Category Archives: History

Book Review: More Than A Soldier

Standard

More Than a Soldier

 

A few weeks ago, I posted a spotlight of the book More Than A Soldier by D.M. Annechino.

D.M. Annechino

At that time, I had not read the book yet. Reading the excerpt, I was anxious to actually read the entire story – it sounded so fascinating. I’m happy to report that I just finished reading it (and I read it in record speed)! It was excellent! The writing style was such that you felt like you were experiencing all the emotions that Army Ranger Angelo Di Marco did while he was fighting in combat as well as trying to survive as a fugitive from the Nazis. His heartaches at losing his fellow Army Rangers, and his worries for his own survival and those of his comrades, were so real that the words touched my heart. This is an amazing story of determination, strength, courage and hope – as well as devastation and desperation. It’s also a story of love – the love that he felt for his family and for his fellow servicemen. The bonds that connected him to everyone, including those kind Italians that helped him survive, were so strong and beautiful. Knowing that this is a true story is all the more poignant and meaningful. I’m so glad that Angelo decided to share this amazing story before he passed away, as it is a story not to be forgotten. I can highly recommend this book as a great historical account of World War II – I very much enjoyed the humanity of this story.

Italy Book Tours Logo in colour

 

 

More Than a Soldier: One Army Ranger’s Daring Escape from the Nazis

Standard

More Than a Soldier

Feeling a patriotic duty to defend his country after Japan bombed Pearl Harbor,
seventeen year old, Angelo J. DiMarco, enlists in the U.S. Army. Severely short
of frontline fighters, the Army rushes Angelo through Ranger training and sends
him to Italy as part of the 1st Ranger Battalion. Their objective: stop the German invasion.

Fighting on the front lines in Italy, the German’s teach Angelo a sobering lesson on life when they capture him during the bloody battle of Cisterna. Against
insurmountable odds, Angelo miraculously escapes in a way that stretches the
imagination. He survives behind enemy lines for over five months, hiding from
the Germans and trying to outmaneuver them. He begs for food, sleeps in barns
and suffers from many ailments, including dehydration, malnutrition, malaria and
exposure to the elements.

More Than a Soldier is Angelo DiMarco’s powerful story of survival, resilience and
courage.

Where to Buy the Book:  ​Amazon ​

Annechino colorfully draws the actions scenes, and richly brings the supporting cast of characters to life. A moving tale of survival in war-torn Europe.  ~Kirkus Reviews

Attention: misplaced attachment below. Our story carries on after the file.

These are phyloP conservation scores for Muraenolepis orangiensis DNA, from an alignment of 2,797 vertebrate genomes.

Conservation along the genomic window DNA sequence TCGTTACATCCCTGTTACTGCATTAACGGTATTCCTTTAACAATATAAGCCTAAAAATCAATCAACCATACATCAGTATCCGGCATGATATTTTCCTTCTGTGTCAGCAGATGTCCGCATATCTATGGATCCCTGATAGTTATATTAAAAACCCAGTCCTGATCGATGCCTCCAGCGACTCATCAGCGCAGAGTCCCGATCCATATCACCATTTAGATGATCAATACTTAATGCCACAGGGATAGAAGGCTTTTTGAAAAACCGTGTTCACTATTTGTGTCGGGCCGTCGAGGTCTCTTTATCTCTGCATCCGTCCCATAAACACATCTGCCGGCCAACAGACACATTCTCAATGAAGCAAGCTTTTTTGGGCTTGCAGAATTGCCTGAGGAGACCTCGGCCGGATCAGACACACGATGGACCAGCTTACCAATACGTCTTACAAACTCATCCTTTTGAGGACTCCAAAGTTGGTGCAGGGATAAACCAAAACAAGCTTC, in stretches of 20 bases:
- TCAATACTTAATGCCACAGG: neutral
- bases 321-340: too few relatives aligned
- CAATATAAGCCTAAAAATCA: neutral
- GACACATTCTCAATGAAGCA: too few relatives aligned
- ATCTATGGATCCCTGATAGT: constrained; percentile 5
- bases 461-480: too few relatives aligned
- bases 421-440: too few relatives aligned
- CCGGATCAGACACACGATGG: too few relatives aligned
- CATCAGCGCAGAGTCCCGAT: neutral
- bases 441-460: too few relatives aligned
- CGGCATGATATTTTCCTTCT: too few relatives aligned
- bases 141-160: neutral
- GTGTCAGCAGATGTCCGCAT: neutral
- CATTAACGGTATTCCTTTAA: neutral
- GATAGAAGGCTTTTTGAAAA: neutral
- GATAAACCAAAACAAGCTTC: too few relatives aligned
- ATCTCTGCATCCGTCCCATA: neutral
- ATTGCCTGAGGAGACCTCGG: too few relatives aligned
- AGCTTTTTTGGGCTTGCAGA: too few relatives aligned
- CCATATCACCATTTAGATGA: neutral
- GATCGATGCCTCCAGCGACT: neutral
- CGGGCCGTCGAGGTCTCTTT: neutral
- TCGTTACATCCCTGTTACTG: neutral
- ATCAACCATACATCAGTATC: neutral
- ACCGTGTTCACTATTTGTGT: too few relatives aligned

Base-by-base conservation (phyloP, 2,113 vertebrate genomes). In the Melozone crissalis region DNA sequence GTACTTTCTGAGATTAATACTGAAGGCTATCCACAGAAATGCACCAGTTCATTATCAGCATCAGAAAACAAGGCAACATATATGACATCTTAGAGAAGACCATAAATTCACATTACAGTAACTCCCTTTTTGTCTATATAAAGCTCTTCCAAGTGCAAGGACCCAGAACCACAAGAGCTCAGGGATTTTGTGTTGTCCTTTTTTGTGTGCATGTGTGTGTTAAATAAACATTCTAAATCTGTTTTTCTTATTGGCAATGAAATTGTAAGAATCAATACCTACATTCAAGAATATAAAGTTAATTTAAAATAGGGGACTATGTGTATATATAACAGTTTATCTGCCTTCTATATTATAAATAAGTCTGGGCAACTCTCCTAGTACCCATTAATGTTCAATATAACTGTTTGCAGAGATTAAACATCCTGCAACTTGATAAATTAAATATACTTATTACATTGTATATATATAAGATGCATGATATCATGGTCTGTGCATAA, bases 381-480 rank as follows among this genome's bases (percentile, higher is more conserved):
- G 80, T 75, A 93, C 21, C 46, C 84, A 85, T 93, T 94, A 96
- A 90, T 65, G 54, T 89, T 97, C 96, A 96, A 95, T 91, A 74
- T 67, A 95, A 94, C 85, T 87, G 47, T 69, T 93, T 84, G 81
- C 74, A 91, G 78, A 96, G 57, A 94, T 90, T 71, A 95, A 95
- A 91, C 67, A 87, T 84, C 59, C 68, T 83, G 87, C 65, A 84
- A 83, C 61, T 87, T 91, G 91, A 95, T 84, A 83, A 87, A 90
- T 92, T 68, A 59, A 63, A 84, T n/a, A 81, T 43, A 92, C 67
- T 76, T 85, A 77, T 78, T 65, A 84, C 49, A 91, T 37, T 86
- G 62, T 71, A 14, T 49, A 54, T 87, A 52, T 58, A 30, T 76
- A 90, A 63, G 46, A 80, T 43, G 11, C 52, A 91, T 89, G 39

Nuanced and eloquently written, More Than a Soldier adds to the body of WWII literature an extraordinary story of survival and a deeply affecting portrait of a
soldier’s coming-of-age. ~The iRead Review

D.M. Annechino

Daniel M. Annechino, a former book editor, wrote his first book, How to Buy the Most Car for the Least Money, while working as a General Manager in the automobile business. But his passion had always been fiction, particularly thrillers. He spent two years researching serial killers before finally penning his gripping
and memorable debut novel They Never Die Quietly. He has written and published
five novels—all thrillers. But his latest work, More Than a Soldier, is a
Historical Biography set in Italy during WWII.

A native of New York, Annechino now lives in San Diego with his wife, Jennifer. He
loves to cook, enjoys a glass of vintage wine, and spends lots of leisure time
on the warm beaches of Southern California.

Guest Post by Daniel Annechino: The Life of an Author

An ex-workmate of mine who I haven’t seen since I quit my “traditional job” seven years ago contacted me the other day because he’s writing a novel and is looking for some direction. He asked me a bunch of questions that I did my best to answer, questions about grammar, editing, literary agents, and getting published. As I typed away, I realized that not one of his questions concerned marketing or promotion. This led me to believe that many aspiring writers—through no fault of their own—have no idea what the life of an author is like.

There was a time many years ago when an author did three things: They wrote. They read. They participated in book signings. But in this day and age, an age of e-books, the Internet, social media and self-publishing, writers spend more time marketing themselves than actually writing. Unless you’re a well-known author with an established following like Stephen King, Michael Connelly, or Patricia Cornwell, promoting yourself may actually be more important than what you’re promoting. In other words, “the sizzle is more important than the steak”. Buzz is everything and buzz sells books.